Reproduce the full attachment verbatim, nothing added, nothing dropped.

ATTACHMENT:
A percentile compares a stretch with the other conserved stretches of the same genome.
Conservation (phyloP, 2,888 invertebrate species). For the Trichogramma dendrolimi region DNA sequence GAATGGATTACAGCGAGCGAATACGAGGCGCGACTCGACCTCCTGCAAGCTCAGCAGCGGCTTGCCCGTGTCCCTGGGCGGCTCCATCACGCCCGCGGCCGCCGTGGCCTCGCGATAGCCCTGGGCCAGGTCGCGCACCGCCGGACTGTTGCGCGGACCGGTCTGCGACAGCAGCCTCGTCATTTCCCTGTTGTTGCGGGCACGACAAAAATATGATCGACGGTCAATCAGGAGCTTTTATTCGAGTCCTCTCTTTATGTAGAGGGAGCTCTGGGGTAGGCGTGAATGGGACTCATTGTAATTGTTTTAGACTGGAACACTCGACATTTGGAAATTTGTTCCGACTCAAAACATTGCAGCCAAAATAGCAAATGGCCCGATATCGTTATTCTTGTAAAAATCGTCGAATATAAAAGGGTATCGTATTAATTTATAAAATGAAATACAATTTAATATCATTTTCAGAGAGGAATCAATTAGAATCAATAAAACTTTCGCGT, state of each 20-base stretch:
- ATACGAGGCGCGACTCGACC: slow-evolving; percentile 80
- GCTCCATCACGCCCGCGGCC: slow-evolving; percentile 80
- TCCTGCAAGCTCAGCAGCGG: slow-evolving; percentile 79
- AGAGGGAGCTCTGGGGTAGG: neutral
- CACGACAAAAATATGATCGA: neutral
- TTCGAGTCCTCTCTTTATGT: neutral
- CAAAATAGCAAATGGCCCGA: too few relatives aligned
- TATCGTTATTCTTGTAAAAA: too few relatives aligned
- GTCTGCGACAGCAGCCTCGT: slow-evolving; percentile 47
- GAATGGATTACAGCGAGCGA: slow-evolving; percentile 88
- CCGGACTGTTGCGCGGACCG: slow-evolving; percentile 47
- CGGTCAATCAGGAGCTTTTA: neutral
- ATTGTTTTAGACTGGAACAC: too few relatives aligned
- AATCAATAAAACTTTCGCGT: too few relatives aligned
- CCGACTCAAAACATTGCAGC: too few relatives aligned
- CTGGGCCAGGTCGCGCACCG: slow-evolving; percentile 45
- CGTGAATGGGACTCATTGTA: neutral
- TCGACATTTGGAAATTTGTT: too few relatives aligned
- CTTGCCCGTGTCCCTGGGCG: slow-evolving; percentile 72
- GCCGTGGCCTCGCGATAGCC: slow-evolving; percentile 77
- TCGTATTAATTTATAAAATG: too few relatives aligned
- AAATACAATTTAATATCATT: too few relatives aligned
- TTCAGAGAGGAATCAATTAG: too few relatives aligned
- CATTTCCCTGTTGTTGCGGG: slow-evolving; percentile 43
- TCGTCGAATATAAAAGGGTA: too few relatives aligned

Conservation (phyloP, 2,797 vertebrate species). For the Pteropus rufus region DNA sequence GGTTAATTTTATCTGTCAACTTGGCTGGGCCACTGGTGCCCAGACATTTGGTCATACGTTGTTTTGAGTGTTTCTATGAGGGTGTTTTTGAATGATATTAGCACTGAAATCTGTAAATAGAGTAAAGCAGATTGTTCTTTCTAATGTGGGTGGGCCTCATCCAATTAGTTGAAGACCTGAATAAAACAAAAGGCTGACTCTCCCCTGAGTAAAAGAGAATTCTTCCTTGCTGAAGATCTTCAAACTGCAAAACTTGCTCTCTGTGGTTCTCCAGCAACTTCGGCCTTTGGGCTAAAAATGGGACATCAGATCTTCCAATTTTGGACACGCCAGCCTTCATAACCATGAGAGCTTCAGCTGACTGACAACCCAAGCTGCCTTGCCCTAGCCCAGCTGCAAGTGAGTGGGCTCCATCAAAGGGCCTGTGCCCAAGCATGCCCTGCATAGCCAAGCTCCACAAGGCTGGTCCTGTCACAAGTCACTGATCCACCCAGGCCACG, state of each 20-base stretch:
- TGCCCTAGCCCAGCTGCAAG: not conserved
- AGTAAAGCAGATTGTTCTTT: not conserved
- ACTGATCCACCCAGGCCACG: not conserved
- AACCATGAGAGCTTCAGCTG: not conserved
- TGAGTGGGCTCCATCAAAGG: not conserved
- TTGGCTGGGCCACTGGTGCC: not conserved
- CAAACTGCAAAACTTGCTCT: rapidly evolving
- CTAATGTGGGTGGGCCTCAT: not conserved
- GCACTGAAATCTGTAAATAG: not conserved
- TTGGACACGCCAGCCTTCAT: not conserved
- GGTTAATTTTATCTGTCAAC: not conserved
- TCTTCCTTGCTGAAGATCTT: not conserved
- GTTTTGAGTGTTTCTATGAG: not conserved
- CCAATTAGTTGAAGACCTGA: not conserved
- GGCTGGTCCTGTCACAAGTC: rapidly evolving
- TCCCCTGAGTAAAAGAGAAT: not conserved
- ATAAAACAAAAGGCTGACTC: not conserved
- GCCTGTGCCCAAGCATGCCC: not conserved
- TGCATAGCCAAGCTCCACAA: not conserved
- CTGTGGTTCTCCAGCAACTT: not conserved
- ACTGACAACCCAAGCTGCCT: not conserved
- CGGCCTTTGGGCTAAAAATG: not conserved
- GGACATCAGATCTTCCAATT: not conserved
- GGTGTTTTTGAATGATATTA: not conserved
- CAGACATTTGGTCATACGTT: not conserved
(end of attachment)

A percentile compares a stretch with the other conserved stretches of the same genome.
Conservation (phyloP, 2,888 invertebrate species). For the Trichogramma dendrolimi region DNA sequence GAATGGATTACAGCGAGCGAATACGAGGCGCGACTCGACCTCCTGCAAGCTCAGCAGCGGCTTGCCCGTGTCCCTGGGCGGCTCCATCACGCCCGCGGCCGCCGTGGCCTCGCGATAGCCCTGGGCCAGGTCGCGCACCGCCGGACTGTTGCGCGGACCGGTCTGCGACAGCAGCCTCGTCATTTCCCTGTTGTTGCGGGCACGACAAAAATATGATCGACGGTCAATCAGGAGCTTTTATTCGAGTCCTCTCTTTATGTAGAGGGAGCTCTGGGGTAGGCGTGAATGGGACTCATTGTAATTGTTTTAGACTGGAACACTCGACATTTGGAAATTTGTTCCGACTCAAAACATTGCAGCCAAAATAGCAAATGGCCCGATATCGTTATTCTTGTAAAAATCGTCGAATATAAAAGGGTATCGTATTAATTTATAAAATGAAATACAATTTAATATCATTTTCAGAGAGGAATCAATTAGAATCAATAAAACTTTCGCGT, state of each 20-base stretch:
- ATACGAGGCGCGACTCGACC: slow-evolving; percentile 80
- GCTCCATCACGCCCGCGGCC: slow-evolving; percentile 80
- TCCTGCAAGCTCAGCAGCGG: slow-evolving; percentile 79
- AGAGGGAGCTCTGGGGTAGG: neutral
- CACGACAAAAATATGATCGA: neutral
- TTCGAGTCCTCTCTTTATGT: neutral
- CAAAATAGCAAATGGCCCGA: too few relatives aligned
- TATCGTTATTCTTGTAAAAA: too few relatives aligned
- GTCTGCGACAGCAGCCTCGT: slow-evolving; percentile 47
- GAATGGATTACAGCGAGCGA: slow-evolving; percentile 88
- CCGGACTGTTGCGCGGACCG: slow-evolving; percentile 47
- CGGTCAATCAGGAGCTTTTA: neutral
- ATTGTTTTAGACTGGAACAC: too few relatives aligned
- AATCAATAAAACTTTCGCGT: too few relatives aligned
- CCGACTCAAAACATTGCAGC: too few relatives aligned
- CTGGGCCAGGTCGCGCACCG: slow-evolving; percentile 45
- CGTGAATGGGACTCATTGTA: neutral
- TCGACATTTGGAAATTTGTT: too few relatives aligned
- CTTGCCCGTGTCCCTGGGCG: slow-evolving; percentile 72
- GCCGTGGCCTCGCGATAGCC: slow-evolving; percentile 77
- TCGTATTAATTTATAAAATG: too few relatives aligned
- AAATACAATTTAATATCATT: too few relatives aligned
- TTCAGAGAGGAATCAATTAG: too few relatives aligned
- CATTTCCCTGTTGTTGCGGG: slow-evolving; percentile 43
- TCGTCGAATATAAAAGGGTA: too few relatives aligned

Conservation (phyloP, 2,797 vertebrate species). For the Pteropus rufus region DNA sequence GGTTAATTTTATCTGTCAACTTGGCTGGGCCACTGGTGCCCAGACATTTGGTCATACGTTGTTTTGAGTGTTTCTATGAGGGTGTTTTTGAATGATATTAGCACTGAAATCTGTAAATAGAGTAAAGCAGATTGTTCTTTCTAATGTGGGTGGGCCTCATCCAATTAGTTGAAGACCTGAATAAAACAAAAGGCTGACTCTCCCCTGAGTAAAAGAGAATTCTTCCTTGCTGAAGATCTTCAAACTGCAAAACTTGCTCTCTGTGGTTCTCCAGCAACTTCGGCCTTTGGGCTAAAAATGGGACATCAGATCTTCCAATTTTGGACACGCCAGCCTTCATAACCATGAGAGCTTCAGCTGACTGACAACCCAAGCTGCCTTGCCCTAGCCCAGCTGCAAGTGAGTGGGCTCCATCAAAGGGCCTGTGCCCAAGCATGCCCTGCATAGCCAAGCTCCACAAGGCTGGTCCTGTCACAAGTCACTGATCCACCCAGGCCACG, state of each 20-base stretch:
- TGCCCTAGCCCAGCTGCAAG: not conserved
- AGTAAAGCAGATTGTTCTTT: not conserved
- ACTGATCCACCCAGGCCACG: not conserved
- AACCATGAGAGCTTCAGCTG: not conserved
- TGAGTGGGCTCCATCAAAGG: not conserved
- TTGGCTGGGCCACTGGTGCC: not conserved
- CAAACTGCAAAACTTGCTCT: rapidly evolving
- CTAATGTGGGTGGGCCTCAT: not conserved
- GCACTGAAATCTGTAAATAG: not conserved
- TTGGACACGCCAGCCTTCAT: not conserved
- GGTTAATTTTATCTGTCAAC: not conserved
- TCTTCCTTGCTGAAGATCTT: not conserved
- GTTTTGAGTGTTTCTATGAG: not conserved
- CCAATTAGTTGAAGACCTGA: not conserved
- GGCTGGTCCTGTCACAAGTC: rapidly evolving
- TCCCCTGAGTAAAAGAGAAT: not conserved
- ATAAAACAAAAGGCTGACTC: not conserved
- GCCTGTGCCCAAGCATGCCC: not conserved
- TGCATAGCCAAGCTCCACAA: not conserved
- CTGTGGTTCTCCAGCAACTT: not conserved
- ACTGACAACCCAAGCTGCCT: not conserved
- CGGCCTTTGGGCTAAAAATG: not conserved
- GGACATCAGATCTTCCAATT: not conserved
- GGTGTTTTTGAATGATATTA: not conserved
- CAGACATTTGGTCATACGTT: not conserved